Wednesday, June 19, 2013

EEOC Lawsuits Target Criminal Background Checks

What do discount retailer Dollar General and luxury automobile manufacturer BMW have in common? No, they haven’t started selling BMWs at Dollar General stores. Rather, both companies were sued last week by the Equal Employment Opportunity Commission (“EEOC”) based on the agency’s allegation that their criminal background check policies disproportionately impact black job applicants and employees. These are the first lawsuits brought by the EEOC since the agency issued guidance back in April 2012 (blogged about here) requiring employers to engage in an individualized analysis before rejecting a job applicant based on criminal history. 

In the lawsuit against Dollar General, the EEOC alleges that the company’s policy of revoking conditional job offers based on criminal convictions does not provide for individualized assessment to determine whether the reason for disqualification is job-related or consistent with business necessity because it does not take into account the age of the offender, any nexus between the crime and the specific job duties, or time and events since the offense transpired. For example, the Complaint refers to a job applicant who was given a conditional employment offer that was later revoked because of a six-year-old conviction for possession of a controlled substance even though the applicant disclosed the conviction on her employment application. In another example, an applicant was not hired by Dollar General because of a felony conviction despite the fact that she allegedly explained to the store manager that the background check results were incorrect.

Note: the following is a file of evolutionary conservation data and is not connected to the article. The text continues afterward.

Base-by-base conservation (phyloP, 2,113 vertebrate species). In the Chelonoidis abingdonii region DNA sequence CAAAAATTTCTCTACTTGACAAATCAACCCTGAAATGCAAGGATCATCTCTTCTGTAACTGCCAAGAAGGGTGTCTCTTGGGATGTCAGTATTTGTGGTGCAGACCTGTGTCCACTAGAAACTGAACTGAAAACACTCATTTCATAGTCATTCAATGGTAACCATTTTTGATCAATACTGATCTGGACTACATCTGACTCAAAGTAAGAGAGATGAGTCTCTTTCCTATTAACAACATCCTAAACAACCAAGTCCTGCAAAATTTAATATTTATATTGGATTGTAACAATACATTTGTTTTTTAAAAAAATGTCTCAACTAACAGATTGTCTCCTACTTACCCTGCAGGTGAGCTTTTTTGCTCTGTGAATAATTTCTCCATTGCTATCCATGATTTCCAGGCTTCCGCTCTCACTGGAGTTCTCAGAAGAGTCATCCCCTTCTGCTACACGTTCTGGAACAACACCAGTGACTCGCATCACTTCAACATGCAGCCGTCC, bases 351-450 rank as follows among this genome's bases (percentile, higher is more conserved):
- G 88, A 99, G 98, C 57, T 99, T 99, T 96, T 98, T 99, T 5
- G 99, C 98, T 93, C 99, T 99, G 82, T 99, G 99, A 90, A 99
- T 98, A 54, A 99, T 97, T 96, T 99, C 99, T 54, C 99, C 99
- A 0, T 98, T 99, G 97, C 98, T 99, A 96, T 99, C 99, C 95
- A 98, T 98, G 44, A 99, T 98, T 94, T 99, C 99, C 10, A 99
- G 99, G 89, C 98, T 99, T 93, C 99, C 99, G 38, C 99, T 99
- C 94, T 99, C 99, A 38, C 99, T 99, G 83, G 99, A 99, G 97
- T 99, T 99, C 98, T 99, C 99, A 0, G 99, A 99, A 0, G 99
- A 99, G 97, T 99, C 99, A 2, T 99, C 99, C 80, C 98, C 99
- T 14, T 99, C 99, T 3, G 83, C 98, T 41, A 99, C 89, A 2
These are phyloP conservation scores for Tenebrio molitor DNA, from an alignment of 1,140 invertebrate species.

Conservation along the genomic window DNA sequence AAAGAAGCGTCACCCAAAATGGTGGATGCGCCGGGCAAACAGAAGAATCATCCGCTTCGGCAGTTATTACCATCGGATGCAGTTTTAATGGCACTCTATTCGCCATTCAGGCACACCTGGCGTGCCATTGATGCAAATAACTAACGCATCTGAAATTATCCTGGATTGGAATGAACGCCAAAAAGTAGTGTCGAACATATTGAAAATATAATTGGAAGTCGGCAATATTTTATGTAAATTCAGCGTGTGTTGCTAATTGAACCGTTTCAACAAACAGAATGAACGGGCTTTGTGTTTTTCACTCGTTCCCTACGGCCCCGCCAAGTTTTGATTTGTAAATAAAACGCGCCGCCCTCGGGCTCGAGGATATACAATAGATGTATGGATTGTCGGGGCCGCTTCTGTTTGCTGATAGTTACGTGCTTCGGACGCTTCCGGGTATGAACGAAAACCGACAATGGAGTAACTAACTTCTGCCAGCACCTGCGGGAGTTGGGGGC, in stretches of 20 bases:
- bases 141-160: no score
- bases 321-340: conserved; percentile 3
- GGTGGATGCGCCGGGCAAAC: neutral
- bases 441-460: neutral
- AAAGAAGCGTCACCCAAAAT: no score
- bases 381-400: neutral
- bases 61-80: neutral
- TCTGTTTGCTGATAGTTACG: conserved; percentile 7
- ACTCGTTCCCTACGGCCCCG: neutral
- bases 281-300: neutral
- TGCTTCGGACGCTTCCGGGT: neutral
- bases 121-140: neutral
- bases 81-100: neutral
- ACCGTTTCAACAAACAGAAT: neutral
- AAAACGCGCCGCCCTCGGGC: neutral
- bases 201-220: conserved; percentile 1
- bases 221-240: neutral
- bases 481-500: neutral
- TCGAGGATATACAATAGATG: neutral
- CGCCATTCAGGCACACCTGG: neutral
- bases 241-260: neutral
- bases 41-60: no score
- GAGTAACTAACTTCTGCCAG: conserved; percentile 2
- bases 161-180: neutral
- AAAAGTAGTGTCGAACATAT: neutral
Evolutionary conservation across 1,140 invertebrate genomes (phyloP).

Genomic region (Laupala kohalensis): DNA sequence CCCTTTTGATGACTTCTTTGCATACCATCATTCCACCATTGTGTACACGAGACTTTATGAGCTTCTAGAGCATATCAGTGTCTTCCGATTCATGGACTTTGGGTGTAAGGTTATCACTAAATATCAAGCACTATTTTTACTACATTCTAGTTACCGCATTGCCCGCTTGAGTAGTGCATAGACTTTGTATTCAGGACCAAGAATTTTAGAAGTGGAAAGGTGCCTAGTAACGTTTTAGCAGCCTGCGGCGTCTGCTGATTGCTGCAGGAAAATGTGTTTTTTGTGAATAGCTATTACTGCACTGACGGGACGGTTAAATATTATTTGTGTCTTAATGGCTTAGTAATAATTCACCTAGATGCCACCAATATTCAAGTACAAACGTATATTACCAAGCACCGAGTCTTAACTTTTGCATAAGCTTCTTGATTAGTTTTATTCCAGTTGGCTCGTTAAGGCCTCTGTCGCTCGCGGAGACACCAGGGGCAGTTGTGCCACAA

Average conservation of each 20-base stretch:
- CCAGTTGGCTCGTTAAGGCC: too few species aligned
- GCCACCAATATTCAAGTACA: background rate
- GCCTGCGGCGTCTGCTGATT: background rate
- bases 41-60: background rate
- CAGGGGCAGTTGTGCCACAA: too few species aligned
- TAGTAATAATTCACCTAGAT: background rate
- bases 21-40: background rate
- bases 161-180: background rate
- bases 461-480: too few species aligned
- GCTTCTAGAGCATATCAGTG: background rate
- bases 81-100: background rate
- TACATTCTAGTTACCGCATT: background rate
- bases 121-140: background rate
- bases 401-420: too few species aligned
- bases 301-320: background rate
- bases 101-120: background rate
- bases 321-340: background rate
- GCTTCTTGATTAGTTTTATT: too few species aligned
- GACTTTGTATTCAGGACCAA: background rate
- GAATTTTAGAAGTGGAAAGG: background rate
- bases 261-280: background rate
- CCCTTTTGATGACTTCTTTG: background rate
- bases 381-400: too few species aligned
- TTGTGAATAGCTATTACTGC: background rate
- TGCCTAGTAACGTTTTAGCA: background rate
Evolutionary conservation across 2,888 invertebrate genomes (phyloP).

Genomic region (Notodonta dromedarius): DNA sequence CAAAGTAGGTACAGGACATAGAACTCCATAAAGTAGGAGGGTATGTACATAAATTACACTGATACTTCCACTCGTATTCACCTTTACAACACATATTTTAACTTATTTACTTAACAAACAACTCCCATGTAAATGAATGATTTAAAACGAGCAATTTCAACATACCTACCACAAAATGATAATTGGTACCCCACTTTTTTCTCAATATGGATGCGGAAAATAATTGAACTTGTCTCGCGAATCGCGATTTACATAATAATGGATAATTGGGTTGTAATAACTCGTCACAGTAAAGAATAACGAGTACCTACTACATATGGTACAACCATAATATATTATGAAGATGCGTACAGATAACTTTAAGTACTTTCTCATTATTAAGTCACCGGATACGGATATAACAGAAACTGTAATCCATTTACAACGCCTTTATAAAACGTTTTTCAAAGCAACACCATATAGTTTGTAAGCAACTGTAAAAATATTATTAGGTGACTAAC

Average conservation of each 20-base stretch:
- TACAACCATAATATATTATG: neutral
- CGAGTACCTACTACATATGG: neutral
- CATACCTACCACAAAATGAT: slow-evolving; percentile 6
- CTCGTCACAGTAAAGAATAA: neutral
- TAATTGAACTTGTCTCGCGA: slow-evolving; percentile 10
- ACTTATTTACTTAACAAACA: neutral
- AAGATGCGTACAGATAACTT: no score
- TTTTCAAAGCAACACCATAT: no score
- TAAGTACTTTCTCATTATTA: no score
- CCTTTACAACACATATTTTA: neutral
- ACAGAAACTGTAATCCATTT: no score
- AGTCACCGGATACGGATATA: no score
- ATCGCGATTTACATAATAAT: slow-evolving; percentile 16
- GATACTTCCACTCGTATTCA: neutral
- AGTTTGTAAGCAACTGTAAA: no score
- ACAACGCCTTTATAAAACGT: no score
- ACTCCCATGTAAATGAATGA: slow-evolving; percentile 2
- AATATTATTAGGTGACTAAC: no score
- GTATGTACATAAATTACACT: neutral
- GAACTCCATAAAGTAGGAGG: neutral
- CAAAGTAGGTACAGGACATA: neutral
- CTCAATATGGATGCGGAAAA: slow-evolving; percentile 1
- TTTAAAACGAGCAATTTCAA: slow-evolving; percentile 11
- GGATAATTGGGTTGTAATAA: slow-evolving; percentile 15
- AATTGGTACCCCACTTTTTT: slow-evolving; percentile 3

In the lawsuit against a BMW manufacturing facility in South Carolina, the EEOC claims that the company’s criminal conviction policy denies facility access to company employees and employees of contractors with certain criminal convictions. Many of these employees were black and some had worked at BMW’s facility for several years. According to the EEOC, BMW failed to engage in an individualized assessment regarding the nature and gravity of the offenses, the age of the convictions, or the nature of the positions for which the employees had applied before rejecting them for employment. 

As these cases emphasize and as we have noted previously, employers should avoid blanket prohibitions against hiring applicants based on criminal history. Instead, employers should conduct a case-by-case analysis that considers the nature of the crime, the amount of time that has passed since the crime occurred, and the relationship between the crime and the position at issue.  In addition, employers should  be sure that their practices and policies comply with state law requirements, such as Minnesota’s new “Ban the Box” law (blogged about here) which takes effect January 1, 2014.

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